It may seem almost unbelievable in this day and age, but I and many other people still get asked this question:
if you don’t mind me asking how you decide to be lesbian
To be fair to the person posting it this time, he did come back after my reply and rephrase the question.
Firstly I have to point out a little misunderstanding which many people seem to hold: no one actively decides to become a lesbian, exactly the same way as they do not decide to be straight. It is something that we are born with, it is in our genes, it is an integral part of our entire make up, our personality and our lives. No matter what we do, no matter how hard we try, we cannot change what we really are, we cannot just switch off the fact that we are lesbian, gay or straight.
My standard reply to such a question is always to ask when the person posing their query first decided to be straight. When did they decide that they were only attracted to the opposite sex. This provokes, with many, the answer that it isn’t the same thing.
Well, I’m sorry, but it is the same thing. Exactly the same thing. If I decided to be a lesbian, if I chose this lifestyle, my sexuality, then everyone else faced with the same natural make up as I have – that is, human – must have come to the same decision at some time or another in their lives. At some point they must have decided that they were straight – or whatever – as if they were picking out a football team to follow, a house to buy.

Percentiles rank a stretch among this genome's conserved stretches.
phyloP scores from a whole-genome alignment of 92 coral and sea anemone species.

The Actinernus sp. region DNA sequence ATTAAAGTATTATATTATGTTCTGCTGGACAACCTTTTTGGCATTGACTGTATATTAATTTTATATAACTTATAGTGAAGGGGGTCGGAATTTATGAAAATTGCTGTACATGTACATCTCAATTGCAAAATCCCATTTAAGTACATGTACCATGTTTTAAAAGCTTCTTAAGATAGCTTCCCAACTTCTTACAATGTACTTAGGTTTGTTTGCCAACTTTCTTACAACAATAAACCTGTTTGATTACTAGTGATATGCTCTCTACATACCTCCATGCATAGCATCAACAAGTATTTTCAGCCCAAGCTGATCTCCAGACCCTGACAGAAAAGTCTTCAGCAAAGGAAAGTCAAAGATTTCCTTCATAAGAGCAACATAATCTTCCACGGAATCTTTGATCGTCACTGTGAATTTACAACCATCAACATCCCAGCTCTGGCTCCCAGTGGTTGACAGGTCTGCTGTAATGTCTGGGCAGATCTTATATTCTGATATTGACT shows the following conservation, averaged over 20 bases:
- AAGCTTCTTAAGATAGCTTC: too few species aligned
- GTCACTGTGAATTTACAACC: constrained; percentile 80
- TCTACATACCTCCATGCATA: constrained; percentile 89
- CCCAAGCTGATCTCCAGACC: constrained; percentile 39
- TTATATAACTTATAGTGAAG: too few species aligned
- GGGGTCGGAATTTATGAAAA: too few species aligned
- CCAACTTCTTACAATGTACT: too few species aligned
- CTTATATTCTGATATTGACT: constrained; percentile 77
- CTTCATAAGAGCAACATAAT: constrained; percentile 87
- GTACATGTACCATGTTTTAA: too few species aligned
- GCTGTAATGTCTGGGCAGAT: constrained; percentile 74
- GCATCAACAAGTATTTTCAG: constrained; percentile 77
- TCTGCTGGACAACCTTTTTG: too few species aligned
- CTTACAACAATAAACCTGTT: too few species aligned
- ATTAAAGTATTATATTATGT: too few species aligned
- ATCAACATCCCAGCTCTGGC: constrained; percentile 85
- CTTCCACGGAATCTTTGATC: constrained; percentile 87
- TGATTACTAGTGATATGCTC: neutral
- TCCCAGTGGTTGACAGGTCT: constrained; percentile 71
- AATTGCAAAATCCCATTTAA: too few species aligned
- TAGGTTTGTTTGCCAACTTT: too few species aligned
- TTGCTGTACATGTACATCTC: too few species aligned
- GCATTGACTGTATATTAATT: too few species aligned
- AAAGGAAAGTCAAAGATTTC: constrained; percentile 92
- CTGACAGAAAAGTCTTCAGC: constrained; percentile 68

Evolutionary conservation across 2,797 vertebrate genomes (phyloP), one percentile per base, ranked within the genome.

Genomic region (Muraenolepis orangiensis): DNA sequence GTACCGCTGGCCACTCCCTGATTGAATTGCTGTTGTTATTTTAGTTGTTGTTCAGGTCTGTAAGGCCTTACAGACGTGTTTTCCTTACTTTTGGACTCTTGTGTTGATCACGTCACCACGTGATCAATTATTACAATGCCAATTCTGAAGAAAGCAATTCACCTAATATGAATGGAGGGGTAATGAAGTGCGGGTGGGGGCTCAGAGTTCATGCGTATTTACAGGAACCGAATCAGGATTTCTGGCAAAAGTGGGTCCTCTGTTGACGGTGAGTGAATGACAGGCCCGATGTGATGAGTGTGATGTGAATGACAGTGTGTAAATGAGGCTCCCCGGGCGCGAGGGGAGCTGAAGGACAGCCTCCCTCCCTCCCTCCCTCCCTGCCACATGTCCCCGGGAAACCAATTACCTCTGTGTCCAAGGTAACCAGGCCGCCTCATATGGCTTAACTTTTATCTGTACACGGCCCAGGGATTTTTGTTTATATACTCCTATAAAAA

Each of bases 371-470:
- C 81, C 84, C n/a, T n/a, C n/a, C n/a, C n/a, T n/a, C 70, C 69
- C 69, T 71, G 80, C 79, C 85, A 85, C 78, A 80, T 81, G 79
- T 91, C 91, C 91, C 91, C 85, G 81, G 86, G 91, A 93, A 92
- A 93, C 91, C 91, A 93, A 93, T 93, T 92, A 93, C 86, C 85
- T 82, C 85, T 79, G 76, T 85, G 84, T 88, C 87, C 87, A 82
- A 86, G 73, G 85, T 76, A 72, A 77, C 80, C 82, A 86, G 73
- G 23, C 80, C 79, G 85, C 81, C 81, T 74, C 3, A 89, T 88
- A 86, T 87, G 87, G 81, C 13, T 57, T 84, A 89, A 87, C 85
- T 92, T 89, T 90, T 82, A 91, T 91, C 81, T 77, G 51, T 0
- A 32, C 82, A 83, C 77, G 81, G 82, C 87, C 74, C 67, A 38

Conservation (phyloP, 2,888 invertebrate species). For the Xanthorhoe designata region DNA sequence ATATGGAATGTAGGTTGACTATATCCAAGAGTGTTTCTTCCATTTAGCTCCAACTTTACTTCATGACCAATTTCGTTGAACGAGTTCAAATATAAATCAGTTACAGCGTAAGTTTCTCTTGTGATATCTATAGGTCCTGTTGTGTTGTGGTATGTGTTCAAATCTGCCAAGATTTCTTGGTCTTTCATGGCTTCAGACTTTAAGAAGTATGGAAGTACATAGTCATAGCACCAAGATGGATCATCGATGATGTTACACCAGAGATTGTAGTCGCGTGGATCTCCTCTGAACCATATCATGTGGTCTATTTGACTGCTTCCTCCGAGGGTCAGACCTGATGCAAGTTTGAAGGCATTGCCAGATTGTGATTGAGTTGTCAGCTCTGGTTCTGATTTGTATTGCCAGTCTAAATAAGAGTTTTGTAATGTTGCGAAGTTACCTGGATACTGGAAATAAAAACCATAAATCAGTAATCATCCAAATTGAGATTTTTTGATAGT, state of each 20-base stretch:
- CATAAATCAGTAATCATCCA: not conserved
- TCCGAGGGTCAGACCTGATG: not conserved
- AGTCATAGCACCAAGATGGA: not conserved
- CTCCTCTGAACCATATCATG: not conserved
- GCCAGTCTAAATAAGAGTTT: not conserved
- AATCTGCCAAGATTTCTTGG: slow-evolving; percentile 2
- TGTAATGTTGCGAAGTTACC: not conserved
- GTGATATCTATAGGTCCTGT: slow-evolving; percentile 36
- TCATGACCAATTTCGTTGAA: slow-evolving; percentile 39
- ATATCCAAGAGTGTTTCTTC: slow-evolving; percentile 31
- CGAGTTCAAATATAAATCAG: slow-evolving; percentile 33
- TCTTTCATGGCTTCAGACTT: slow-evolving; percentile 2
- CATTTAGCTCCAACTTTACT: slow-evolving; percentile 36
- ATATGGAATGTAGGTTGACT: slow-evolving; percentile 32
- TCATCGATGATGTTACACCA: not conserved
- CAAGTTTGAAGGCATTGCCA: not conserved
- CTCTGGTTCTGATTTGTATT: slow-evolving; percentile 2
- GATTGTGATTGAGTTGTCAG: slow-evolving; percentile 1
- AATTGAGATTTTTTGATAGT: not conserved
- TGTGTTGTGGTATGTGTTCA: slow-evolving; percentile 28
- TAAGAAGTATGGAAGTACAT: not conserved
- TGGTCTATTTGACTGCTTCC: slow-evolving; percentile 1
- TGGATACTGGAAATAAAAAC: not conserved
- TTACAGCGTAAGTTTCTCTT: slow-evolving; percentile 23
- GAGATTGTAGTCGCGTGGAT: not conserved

It is not a conscious decision, whether you are lesbian, gay, straight or whatever, it is a realization. At some point in your life you come to see that your sexuality has a certain twist to it, that you feel attracted to one or another person, one or another sex. It is as simple as that. How you deal with this realization is another matter entirely. It is possible to accept it, live with it, love with it. It is equally possible to refuse acceptance, to push it down and live your entire life as a lie.
Image Source: Tumblr
In certain circumstances it is necessary to remain hidden, not to let other people know which direction your natural sexuality faces. People working for restrictive organizations, for the Catholic Church – which accepts pedophiles but not gays, go figure – people with friends and family who might not be able to accept this sudden change in the person they think they have known for so long.
It is necessary to remain hidden because some people cannot accept you for what you are, no matter what you are, and cannot accept that they have made a mistake in their assessment and, faced with the truth, move on as if nothing had happened, nothing had changed. But then, those are also the people who were probably never a good friend anyway, and there we, the different, strange ones, really can make a good decision.
Love & Kisses, Viki.